Train Line


Pale blue lines indicate the key train lines




There are many ferry options from the UK and the Republic of Ireland.  There are some fine motorways down to the Yonne, these sometimes get busy.  See Crafty Bison.

  • Eire 
    • Rosslaire (Q) to Le Havre (M) or Cherbourg (N)
  • South Eastern England
    • Dover (E) to Calais (L) or Dunkerque (L) 
    • Newhaven (E) to Dieppe (L)
    • Harwich to the Hook of Holland
    • Ramsgate (E) to Ostend (L)
  • South Western England  
    • Plymouth (I) to Roscoff (P)  
    • Portsmouth (F) to St Malo (O), Caen, Le Havre (M) and Cherbourg (N)
    • Poole (G) to Cherbourg (N) and St Malo (O)
    • Weymouth to St Malo (O)
  • Northern England
    • Hull (B)  to Zeebrugge (J) (overnight)
    • Hull (B) to Rotterdam (C) (overnight)
    • Newcastle (A)  to Amsterdam (C) (overnight)
    • All these make great starts to any holiday as the tedious car drive down through England is replaced by a night time ferry journey.  P&O make the Hull trip very enjoyable.
  • Eurostar
    • St Pancras, Ebbsfleet or Ashford to Belgium, Lille, Paris or Calais


We like travelling by P&O and DFDS seaways and booking direct often gives you a good price.  For other routes we have found Direct Ferries to be a reliable ferry booking agent. 
If you want to take your car in the tunnel under the Channel then use Eurotunnel.


Driving Rules

The rules vary by country and you should double check current requirements before setting off.  If you are a member of a motoring organisation, it should be able to provide up to date information, as should the national tourist board web sites, or see here.  At the time of writing, the most stringent requirements required for all of France, Netherlands, Germany and Belgium are:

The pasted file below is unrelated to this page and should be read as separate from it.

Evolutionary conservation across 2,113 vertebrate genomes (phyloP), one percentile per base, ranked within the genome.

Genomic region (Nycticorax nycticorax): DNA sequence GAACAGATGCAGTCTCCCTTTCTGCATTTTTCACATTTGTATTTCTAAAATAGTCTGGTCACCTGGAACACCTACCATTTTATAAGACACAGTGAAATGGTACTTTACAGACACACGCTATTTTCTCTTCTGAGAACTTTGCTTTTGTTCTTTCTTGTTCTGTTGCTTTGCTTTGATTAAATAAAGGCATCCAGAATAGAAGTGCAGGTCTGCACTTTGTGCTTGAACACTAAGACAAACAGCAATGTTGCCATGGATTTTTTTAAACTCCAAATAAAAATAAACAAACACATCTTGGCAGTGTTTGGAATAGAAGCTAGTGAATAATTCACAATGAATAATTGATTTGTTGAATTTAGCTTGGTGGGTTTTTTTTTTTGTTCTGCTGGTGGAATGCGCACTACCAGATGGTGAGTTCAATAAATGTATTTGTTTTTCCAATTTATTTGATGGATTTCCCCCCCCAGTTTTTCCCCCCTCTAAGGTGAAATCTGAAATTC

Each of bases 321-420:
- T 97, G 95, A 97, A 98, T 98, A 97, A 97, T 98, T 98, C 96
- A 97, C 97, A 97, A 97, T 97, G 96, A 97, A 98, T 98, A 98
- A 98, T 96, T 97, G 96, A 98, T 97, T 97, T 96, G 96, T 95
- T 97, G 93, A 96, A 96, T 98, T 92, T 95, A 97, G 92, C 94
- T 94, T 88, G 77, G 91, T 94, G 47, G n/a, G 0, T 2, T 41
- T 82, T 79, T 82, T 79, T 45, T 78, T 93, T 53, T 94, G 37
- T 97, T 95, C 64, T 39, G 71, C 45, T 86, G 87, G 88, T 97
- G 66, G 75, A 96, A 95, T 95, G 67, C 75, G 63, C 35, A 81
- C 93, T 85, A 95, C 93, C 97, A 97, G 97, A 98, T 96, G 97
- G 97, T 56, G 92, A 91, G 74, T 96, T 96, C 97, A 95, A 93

• carry your passport, driving licence, vehicle registration documents and certificate of insurance
  • display a country of origin sticker (GB etc) on the back of the car
  • use mobile phones only with "hands free" kit
  • children should sit in the back
  • all passengers should wear seat belts
  • fit beam converters to the head lights of a right hand drive vehicle
  • carry a warning triangle and spare light bulbs

It is mandatory in France (and spreading to other countries) to carry a reflective vest, fire extinguisher and first aid kit. 

Both foreign registered cars and hire cars are targets for thieves so never leave anything, not even a jacket or jumper, visible in the car when you leave it.  If you have to leave your car unattended with bikes on it, eg for an overnight stop en route, you would do well to find a secure car park.

Fines are levied on the spot and must be paid in cash (Euros).

For further details, click here.

Crafty Bison

The French have a great website to help you plan your journey, it's called Bison Futé (crafty bison) and it not only shows the state of traffic flows, but when road works are likely to cause disruption.  There's also advice on Le Grand Départ and Le Grand Retour which are the weekends around August when the French go on holiday en masse and fill up the roads.